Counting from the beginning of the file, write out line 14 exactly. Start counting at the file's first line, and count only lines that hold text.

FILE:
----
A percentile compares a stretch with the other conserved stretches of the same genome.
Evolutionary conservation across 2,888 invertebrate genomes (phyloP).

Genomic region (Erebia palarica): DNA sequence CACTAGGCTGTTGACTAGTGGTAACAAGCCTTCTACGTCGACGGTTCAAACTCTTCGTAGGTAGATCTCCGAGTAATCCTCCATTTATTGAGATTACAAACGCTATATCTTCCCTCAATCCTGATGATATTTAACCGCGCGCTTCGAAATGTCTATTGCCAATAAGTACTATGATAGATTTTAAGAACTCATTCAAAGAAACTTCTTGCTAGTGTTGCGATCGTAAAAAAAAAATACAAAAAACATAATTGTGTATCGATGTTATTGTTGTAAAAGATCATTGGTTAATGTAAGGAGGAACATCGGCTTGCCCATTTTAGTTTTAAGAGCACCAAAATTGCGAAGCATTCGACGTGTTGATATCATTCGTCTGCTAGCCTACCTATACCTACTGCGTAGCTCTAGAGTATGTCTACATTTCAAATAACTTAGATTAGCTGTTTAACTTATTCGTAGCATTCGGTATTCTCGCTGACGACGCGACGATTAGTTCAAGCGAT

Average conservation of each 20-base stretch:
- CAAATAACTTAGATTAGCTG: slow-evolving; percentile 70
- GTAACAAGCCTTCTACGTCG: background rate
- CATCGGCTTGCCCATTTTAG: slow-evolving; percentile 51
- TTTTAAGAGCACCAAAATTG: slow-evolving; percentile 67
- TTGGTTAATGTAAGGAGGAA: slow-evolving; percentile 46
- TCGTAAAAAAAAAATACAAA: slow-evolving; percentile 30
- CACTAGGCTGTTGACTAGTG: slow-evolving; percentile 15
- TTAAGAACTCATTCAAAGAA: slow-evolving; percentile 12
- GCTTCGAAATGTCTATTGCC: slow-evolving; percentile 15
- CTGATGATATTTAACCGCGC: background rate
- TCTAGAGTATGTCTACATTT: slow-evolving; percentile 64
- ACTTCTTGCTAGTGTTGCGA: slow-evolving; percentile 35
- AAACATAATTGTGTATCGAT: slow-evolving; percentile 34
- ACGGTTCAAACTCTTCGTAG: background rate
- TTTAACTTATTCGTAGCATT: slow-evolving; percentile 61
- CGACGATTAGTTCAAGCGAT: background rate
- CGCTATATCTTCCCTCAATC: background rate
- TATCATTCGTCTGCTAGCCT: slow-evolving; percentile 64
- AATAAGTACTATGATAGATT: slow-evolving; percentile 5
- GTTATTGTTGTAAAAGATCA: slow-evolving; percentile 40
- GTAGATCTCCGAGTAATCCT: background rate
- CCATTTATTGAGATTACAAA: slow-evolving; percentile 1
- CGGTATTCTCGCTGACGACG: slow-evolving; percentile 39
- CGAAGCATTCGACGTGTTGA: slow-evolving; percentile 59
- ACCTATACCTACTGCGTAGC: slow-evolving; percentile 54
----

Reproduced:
- CTGATGATATTTAACCGCGC: background rate